Simone Biles wins record 13th world title, completes medal set

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Simone Biles is the most decorated world champion in gymnastics history. And the only American to earn world medals in every event.

Biles earned her first world title on vault and her first world medal (silver) on the uneven bars on Friday, checking off two of the (relatively) biggest holes on her résumé. They came exactly one year after the four-time Rio Olympic champ returned to training following a 14-month break.

Biles, unable to pass a large kidney stone in Doha, passed retired Belarusian Vitaly Scherbo for most career world titles with her 13th gold.

Biles cruised to it on vault — after two silvers and a bronze in previous years — despite taking out difficulty. She chose not to perform her signature vault, the one she sat down in Thursday’s all-around final.

“You can’t change what happened yesterday,” Biles said of one of her two falls in Thursday’s all-around, which she still won convincingly due to her huge edge in difficulty.

She took out a half-twist, and though Biles had a big step on the landing, she still scored 15.266. She nailed an Amanar on her second vault for a 15.466. None of the other seven finalists cracked 15 points on either vault.

Also in the vault final, 43-year-old Oksana Chusovitina finished fourth, missing a medal by .208. The Uzbek who debuted at worlds for the Soviet Union in 1991 already holds the Olympic record of seven gymnastics appearances. At Tokyo 2020, she can become the oldest Olympic gymnast in 100 years.

An hour and leotard change later, Biles took second to Belgian Nina Derwael on bars, five tenths behind. Biles was 14th on bars in Rio and had previously made one bars final at worlds, finishing fourth in 2013.

“[2013] is when I wanted to chainsaw every bar in the country and the world,” Biles told media in Doha.

When she returned to training last year under a new coach known for his bars workers, Laurent Landi, Biles set out to improve her weakest event. What if you had told her then that she would put in the work necessary to become a world medalist in 365 days?

“I would have probably said I’m quitting,” she said, laughing. “To even work and put that much effort into bars, I probably would have been like, no, no thank you.”

If Biles earns medals on balance beam and floor exercise Saturday, she will become the first woman to make the podium in every event at worlds since Soviet Yelena Shushunova in 1987. She would also tie retired Russian Svetlana Khorkina for the most world medals for a woman with 20.

GYM WORLDS: Full Results | TV Schedule

In other events, two-time Olympian Sam Mikulak‘s bid for a first individual Olympic or world medal was foiled yet again. Mikulak, a five-time U.S. all-around champion, finished fourth on pommel horse and seventh on floor exercise.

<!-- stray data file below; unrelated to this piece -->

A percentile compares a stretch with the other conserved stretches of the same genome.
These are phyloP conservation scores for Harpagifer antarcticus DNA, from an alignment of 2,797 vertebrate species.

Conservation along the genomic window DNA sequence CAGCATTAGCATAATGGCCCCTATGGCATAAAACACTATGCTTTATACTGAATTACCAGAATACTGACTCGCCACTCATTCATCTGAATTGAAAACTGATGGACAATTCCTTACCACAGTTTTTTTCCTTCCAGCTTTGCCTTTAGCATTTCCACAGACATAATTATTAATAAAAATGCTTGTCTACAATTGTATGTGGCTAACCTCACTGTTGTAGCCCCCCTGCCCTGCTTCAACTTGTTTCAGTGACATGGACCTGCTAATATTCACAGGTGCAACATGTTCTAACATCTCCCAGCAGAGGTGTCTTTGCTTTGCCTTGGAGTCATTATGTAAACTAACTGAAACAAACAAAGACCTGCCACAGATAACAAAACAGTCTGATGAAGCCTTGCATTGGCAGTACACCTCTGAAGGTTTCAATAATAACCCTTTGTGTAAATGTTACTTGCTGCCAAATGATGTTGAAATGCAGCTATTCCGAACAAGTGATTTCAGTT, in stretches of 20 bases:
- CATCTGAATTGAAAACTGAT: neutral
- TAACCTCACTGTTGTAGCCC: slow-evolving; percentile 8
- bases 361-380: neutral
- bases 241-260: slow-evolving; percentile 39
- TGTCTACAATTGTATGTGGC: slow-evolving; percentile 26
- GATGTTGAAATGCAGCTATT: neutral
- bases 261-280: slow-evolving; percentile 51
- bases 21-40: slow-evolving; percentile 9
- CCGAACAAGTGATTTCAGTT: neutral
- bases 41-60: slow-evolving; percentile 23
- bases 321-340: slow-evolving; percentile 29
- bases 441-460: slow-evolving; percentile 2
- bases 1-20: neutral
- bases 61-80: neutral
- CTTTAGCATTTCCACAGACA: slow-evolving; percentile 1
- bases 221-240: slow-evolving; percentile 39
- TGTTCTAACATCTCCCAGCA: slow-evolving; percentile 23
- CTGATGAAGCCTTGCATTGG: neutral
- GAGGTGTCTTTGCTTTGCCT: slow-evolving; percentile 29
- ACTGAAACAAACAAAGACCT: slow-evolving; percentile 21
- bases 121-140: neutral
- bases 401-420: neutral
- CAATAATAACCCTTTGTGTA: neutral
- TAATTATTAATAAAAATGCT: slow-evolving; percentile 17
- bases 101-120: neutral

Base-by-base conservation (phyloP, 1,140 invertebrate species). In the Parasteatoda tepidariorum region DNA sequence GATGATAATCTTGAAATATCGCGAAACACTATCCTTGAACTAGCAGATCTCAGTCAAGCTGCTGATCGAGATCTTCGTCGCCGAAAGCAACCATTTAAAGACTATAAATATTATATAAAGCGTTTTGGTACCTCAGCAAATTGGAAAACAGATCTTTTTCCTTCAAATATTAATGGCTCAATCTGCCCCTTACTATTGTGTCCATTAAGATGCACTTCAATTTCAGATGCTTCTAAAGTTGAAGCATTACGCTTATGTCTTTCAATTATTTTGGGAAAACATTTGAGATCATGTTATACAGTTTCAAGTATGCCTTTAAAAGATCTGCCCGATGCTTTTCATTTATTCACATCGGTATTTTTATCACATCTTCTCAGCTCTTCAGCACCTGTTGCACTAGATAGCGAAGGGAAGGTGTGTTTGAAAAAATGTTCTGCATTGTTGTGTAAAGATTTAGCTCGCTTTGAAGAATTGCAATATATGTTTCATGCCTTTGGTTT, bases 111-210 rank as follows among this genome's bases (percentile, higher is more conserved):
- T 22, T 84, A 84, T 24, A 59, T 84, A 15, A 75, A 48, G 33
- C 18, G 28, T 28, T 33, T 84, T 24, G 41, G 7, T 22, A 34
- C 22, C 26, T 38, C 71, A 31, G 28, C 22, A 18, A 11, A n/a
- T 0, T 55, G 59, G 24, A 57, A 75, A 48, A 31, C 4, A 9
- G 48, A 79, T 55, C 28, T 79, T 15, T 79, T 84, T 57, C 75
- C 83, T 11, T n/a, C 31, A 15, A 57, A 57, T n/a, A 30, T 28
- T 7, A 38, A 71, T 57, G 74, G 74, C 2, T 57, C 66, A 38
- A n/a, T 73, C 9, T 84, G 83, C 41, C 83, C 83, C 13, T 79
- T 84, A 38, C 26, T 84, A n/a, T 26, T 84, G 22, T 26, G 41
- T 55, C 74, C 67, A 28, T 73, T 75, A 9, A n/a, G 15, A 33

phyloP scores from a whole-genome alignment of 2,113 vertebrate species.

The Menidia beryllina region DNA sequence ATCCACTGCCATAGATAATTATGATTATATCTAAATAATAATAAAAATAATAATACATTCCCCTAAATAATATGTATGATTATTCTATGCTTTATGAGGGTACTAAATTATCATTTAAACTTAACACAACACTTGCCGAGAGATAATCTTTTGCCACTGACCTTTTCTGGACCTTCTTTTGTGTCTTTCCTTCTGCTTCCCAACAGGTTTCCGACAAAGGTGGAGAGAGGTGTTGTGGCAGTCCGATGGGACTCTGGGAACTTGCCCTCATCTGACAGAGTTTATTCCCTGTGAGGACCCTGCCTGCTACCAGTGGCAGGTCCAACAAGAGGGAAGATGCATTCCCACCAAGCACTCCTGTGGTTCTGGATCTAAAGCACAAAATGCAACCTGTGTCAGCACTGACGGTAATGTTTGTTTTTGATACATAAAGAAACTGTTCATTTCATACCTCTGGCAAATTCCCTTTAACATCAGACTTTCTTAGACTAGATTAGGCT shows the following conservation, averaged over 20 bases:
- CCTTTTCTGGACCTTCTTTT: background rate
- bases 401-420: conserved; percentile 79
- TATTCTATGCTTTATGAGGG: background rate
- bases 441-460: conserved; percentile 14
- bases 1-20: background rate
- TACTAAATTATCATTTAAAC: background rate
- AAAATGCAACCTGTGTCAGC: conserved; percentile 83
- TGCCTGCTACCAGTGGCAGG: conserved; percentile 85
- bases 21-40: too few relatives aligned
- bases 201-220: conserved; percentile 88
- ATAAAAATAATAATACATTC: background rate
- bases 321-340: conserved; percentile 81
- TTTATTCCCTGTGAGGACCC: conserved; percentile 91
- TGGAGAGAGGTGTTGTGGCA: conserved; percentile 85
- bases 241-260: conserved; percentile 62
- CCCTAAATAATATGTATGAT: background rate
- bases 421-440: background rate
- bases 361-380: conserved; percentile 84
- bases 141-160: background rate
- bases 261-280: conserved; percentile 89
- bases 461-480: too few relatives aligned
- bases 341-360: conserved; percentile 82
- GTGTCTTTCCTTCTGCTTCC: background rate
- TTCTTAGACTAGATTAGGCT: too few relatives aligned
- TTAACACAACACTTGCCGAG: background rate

On Wednesday, Mikulak was in third place going into the last rotation of the all-around, erred and dropped to fifth. He also finished fourth in high bar finals at the 2013 Worlds and 2016 Olympics. Mikulak has two more medal chances Saturday on parallel bars and high bar.

The pommel horse title came down to a tiebreaker. Xiao Ruoteng, who on Wednesday lost his all-around repeat bid via tiebreak, this time took gold over Olympic champion Max Whitlock of Great Britain, though both had the same score of 15.166. Xiao had a higher execution score, keeping Whitlock from a third world title on the event.

Russian Artur Dalaloyan added floor gold to his all-around title from Wednesday. Dalaloyan unseated three-time world champion Kenzo Shirai with a 14.9-point routine, despite having six fewer tenths of difficulty. Shirai scored 14.866.

Carlos Yulo earned the Philippines’ first gymnastics worlds medal, a bronze, .034 ahead of fourth-place Yul Moldauer. Moldauer, the 2017 U.S. all-around champion, earned floor bronze last year.

Greek Eleftherios Petrounias put off shoulder surgery to win his fourth straight Olympic or world title on still rings, beating 2012 Olympic champ Arthur Zanetti by .266.

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MORE: Why Simone Biles can win with two falls

In a tie, Wendy Holdener puts to rest a remarkable stat in Alpine skiing

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Swiss Wendy Holdener ended one of the most remarkable victory droughts in sports by tying for the win with Swede Anna Swenn Larsson in a World Cup slalom in Killington, Vermont, on Sunday.